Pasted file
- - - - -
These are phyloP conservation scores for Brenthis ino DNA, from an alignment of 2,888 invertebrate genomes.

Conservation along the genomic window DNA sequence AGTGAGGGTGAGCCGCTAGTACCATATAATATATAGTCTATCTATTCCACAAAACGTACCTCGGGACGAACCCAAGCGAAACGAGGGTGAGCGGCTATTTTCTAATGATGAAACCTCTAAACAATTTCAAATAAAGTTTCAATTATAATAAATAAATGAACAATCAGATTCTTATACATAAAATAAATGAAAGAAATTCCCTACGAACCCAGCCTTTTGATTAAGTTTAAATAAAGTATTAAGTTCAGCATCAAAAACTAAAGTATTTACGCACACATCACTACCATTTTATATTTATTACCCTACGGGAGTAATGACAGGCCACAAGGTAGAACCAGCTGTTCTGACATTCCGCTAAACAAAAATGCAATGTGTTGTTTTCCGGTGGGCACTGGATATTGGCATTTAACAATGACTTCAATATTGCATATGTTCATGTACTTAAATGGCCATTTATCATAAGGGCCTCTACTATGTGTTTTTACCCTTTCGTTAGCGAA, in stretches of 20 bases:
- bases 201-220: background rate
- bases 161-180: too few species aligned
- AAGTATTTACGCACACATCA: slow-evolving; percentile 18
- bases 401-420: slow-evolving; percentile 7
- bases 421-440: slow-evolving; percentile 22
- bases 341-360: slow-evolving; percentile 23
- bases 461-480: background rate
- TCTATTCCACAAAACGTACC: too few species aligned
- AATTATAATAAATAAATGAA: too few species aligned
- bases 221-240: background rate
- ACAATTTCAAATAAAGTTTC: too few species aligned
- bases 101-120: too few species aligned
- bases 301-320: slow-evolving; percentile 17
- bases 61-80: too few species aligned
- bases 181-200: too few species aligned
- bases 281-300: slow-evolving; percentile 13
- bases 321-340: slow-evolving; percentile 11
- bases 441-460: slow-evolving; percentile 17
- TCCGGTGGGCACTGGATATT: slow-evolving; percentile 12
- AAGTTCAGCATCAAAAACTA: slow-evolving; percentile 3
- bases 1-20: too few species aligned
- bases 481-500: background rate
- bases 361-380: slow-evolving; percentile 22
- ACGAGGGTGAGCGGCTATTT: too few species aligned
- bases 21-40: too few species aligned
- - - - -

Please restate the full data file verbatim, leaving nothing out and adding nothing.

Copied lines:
These are phyloP conservation scores for Brenthis ino DNA, from an alignment of 2,888 invertebrate genomes.

Conservation along the genomic window DNA sequence AGTGAGGGTGAGCCGCTAGTACCATATAATATATAGTCTATCTATTCCACAAAACGTACCTCGGGACGAACCCAAGCGAAACGAGGGTGAGCGGCTATTTTCTAATGATGAAACCTCTAAACAATTTCAAATAAAGTTTCAATTATAATAAATAAATGAACAATCAGATTCTTATACATAAAATAAATGAAAGAAATTCCCTACGAACCCAGCCTTTTGATTAAGTTTAAATAAAGTATTAAGTTCAGCATCAAAAACTAAAGTATTTACGCACACATCACTACCATTTTATATTTATTACCCTACGGGAGTAATGACAGGCCACAAGGTAGAACCAGCTGTTCTGACATTCCGCTAAACAAAAATGCAATGTGTTGTTTTCCGGTGGGCACTGGATATTGGCATTTAACAATGACTTCAATATTGCATATGTTCATGTACTTAAATGGCCATTTATCATAAGGGCCTCTACTATGTGTTTTTACCCTTTCGTTAGCGAA, in stretches of 20 bases:
- bases 201-220: background rate
- bases 161-180: too few species aligned
- AAGTATTTACGCACACATCA: slow-evolving; percentile 18
- bases 401-420: slow-evolving; percentile 7
- bases 421-440: slow-evolving; percentile 22
- bases 341-360: slow-evolving; percentile 23
- bases 461-480: background rate
- TCTATTCCACAAAACGTACC: too few species aligned
- AATTATAATAAATAAATGAA: too few species aligned
- bases 221-240: background rate
- ACAATTTCAAATAAAGTTTC: too few species aligned
- bases 101-120: too few species aligned
- bases 301-320: slow-evolving; percentile 17
- bases 61-80: too few species aligned
- bases 181-200: too few species aligned
- bases 281-300: slow-evolving; percentile 13
- bases 321-340: slow-evolving; percentile 11
- bases 441-460: slow-evolving; percentile 17
- TCCGGTGGGCACTGGATATT: slow-evolving; percentile 12
- AAGTTCAGCATCAAAAACTA: slow-evolving; percentile 3
- bases 1-20: too few species aligned
- bases 481-500: background rate
- bases 361-380: slow-evolving; percentile 22
- ACGAGGGTGAGCGGCTATTT: too few species aligned
- bases 21-40: too few species aligned